But thankfully, this trend is changing, giving designers full autonomy to realize their vision.

We were fortunate to bring about this change to WordPress. By empowering designers to build websites on their own, we relieved many of their past headaches.

We are pleased to see a more visual experience coming to the WordPress post editor, making WordPress even more powerful than before.

Great News for Developers

Elementor, Gutenberg, and the veer towards code-free website customization, presents a huge improvement for developers.

Instead of being tied up in endless menial tasks like button or headline customization, and having to hand-hold the designer every step of the process – developers can now focus on greater challenges.

This improvement creates a positive loop. Developers have time to build more tools, which in turn help the designers workflow.

In short, the more time developers have to develop Gutenberg and Elementor related solutions, the better. This holistic approach gives developers the chance to create custom tools to help clients and designers they work with.

Gutenberg will help creators build richer content without being micro-managed by developers.

And this… is exactly where Elementor Blocks for Gutenberg steps in. By helping creators incorporate their Elementor designs inside Gutenberg, the optimal workflow is achieved. First, you design beautiful sections in Elementor, then easily insert them when writing your blog posts in Gutenberg.

Conclusion

Elementor Blocks is a huge step forward, in terms of integrating Elementor’s capabilities into WordPress’ new editor.

Be one step ahead of everyone else. Build sharper Gutenberg content with Elementor Blocks now!

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About the Author

Ben Pines
Ben Pines
Ben Pines is Elementor's CMO. He has been in the online marketing industry for over 10 years, specializing in content marketing. WordPress has been Ben's platform of choice since the time it was used solely for blogging.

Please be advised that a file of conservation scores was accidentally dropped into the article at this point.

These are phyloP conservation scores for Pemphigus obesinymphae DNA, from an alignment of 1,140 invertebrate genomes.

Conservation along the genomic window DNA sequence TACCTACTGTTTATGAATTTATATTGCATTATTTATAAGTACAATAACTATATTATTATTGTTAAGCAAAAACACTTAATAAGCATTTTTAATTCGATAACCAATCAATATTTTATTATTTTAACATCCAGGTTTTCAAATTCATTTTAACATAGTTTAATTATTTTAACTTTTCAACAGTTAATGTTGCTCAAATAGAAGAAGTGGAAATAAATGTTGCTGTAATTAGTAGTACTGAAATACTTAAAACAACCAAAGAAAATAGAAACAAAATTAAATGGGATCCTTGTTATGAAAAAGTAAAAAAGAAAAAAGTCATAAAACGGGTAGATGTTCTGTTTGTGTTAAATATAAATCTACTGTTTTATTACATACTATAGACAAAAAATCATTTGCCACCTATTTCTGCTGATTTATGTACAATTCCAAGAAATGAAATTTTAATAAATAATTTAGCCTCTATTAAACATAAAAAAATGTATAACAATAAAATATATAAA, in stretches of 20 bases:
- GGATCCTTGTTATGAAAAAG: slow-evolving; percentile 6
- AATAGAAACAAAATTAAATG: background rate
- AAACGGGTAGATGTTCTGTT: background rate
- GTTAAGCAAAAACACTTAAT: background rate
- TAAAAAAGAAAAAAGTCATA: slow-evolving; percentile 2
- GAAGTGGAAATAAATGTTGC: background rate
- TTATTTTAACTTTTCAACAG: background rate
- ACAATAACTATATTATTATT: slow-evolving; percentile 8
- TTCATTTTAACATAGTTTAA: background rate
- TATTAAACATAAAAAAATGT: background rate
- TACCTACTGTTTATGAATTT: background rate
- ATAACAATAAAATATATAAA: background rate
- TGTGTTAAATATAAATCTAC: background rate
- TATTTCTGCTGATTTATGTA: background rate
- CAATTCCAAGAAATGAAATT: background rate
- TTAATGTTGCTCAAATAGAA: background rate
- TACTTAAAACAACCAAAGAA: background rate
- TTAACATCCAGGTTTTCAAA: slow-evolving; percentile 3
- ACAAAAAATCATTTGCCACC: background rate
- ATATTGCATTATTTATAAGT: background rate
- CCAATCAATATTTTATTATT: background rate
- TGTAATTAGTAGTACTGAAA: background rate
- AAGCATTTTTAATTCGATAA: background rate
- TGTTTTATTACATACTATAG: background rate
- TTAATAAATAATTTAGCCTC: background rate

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comments - 35 Responses

35 Responses

  1. Fantastic…!! your mail answered two questions I was doing during my breakfast:
    What would be the next step in the development of Elementor and how to make my work compatible with Gutenberg in WP 5.0?
    Thank you very much, once again I am happy to have chosen it among so many publishers.

  2. Thanks Ben. Why use Gutenberg if I can build great single post templates in Elementor and insert CTA into the posts using my own Elementor CTA templates and shortcodes? I guess I’m still confused. Gutenberg looks like the right idea, put not as sophisticated as Elementor. Definitely confusing.

    1. Design the single post template in Elementor, then write the blog post in Gutenberg. Have a CTA template you want to embed? Use Elementor Blocks for Gutenberg to add it.

  3. So with WordPress 5.0 we will not be able to use a drag and drop on the page we are building, but have to build the template, then insert the template into a Gutenberg block?